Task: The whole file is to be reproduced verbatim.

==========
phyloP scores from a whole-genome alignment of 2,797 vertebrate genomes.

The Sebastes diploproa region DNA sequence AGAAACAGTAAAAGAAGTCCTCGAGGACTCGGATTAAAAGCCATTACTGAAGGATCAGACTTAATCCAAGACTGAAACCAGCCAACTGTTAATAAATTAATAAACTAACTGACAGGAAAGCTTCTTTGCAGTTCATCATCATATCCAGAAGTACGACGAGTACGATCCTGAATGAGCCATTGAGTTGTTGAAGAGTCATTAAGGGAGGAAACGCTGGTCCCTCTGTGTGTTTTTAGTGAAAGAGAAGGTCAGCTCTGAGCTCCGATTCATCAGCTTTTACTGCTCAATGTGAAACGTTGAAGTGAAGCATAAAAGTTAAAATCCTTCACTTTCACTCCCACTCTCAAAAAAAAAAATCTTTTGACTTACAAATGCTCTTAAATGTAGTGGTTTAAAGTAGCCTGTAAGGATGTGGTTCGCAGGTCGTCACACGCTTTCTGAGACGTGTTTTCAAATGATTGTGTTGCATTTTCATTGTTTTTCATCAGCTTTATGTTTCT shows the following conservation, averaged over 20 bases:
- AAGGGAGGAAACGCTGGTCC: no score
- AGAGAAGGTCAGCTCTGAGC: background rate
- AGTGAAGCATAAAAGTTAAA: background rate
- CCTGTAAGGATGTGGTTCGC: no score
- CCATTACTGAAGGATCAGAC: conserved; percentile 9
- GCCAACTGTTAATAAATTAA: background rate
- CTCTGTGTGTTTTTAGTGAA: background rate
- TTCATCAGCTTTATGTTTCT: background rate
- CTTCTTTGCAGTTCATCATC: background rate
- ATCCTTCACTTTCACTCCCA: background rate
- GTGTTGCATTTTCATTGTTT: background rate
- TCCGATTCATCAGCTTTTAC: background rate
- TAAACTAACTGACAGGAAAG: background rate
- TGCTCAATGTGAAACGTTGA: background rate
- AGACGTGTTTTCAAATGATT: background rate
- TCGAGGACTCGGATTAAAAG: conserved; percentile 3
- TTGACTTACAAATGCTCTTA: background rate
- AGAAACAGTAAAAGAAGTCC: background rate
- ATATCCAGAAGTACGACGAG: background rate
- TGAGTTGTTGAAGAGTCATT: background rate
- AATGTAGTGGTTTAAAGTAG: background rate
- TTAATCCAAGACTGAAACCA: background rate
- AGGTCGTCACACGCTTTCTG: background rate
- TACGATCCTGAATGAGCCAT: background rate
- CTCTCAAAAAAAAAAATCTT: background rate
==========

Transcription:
phyloP scores from a whole-genome alignment of 2,797 vertebrate genomes.

The Sebastes diploproa region DNA sequence AGAAACAGTAAAAGAAGTCCTCGAGGACTCGGATTAAAAGCCATTACTGAAGGATCAGACTTAATCCAAGACTGAAACCAGCCAACTGTTAATAAATTAATAAACTAACTGACAGGAAAGCTTCTTTGCAGTTCATCATCATATCCAGAAGTACGACGAGTACGATCCTGAATGAGCCATTGAGTTGTTGAAGAGTCATTAAGGGAGGAAACGCTGGTCCCTCTGTGTGTTTTTAGTGAAAGAGAAGGTCAGCTCTGAGCTCCGATTCATCAGCTTTTACTGCTCAATGTGAAACGTTGAAGTGAAGCATAAAAGTTAAAATCCTTCACTTTCACTCCCACTCTCAAAAAAAAAAATCTTTTGACTTACAAATGCTCTTAAATGTAGTGGTTTAAAGTAGCCTGTAAGGATGTGGTTCGCAGGTCGTCACACGCTTTCTGAGACGTGTTTTCAAATGATTGTGTTGCATTTTCATTGTTTTTCATCAGCTTTATGTTTCT shows the following conservation, averaged over 20 bases:
- AAGGGAGGAAACGCTGGTCC: no score
- AGAGAAGGTCAGCTCTGAGC: background rate
- AGTGAAGCATAAAAGTTAAA: background rate
- CCTGTAAGGATGTGGTTCGC: no score
- CCATTACTGAAGGATCAGAC: conserved; percentile 9
- GCCAACTGTTAATAAATTAA: background rate
- CTCTGTGTGTTTTTAGTGAA: background rate
- TTCATCAGCTTTATGTTTCT: background rate
- CTTCTTTGCAGTTCATCATC: background rate
- ATCCTTCACTTTCACTCCCA: background rate
- GTGTTGCATTTTCATTGTTT: background rate
- TCCGATTCATCAGCTTTTAC: background rate
- TAAACTAACTGACAGGAAAG: background rate
- TGCTCAATGTGAAACGTTGA: background rate
- AGACGTGTTTTCAAATGATT: background rate
- TCGAGGACTCGGATTAAAAG: conserved; percentile 3
- TTGACTTACAAATGCTCTTA: background rate
- AGAAACAGTAAAAGAAGTCC: background rate
- ATATCCAGAAGTACGACGAG: background rate
- TGAGTTGTTGAAGAGTCATT: background rate
- AATGTAGTGGTTTAAAGTAG: background rate
- TTAATCCAAGACTGAAACCA: background rate
- AGGTCGTCACACGCTTTCTG: background rate
- TACGATCCTGAATGAGCCAT: background rate
- CTCTCAAAAAAAAAAATCTT: background rate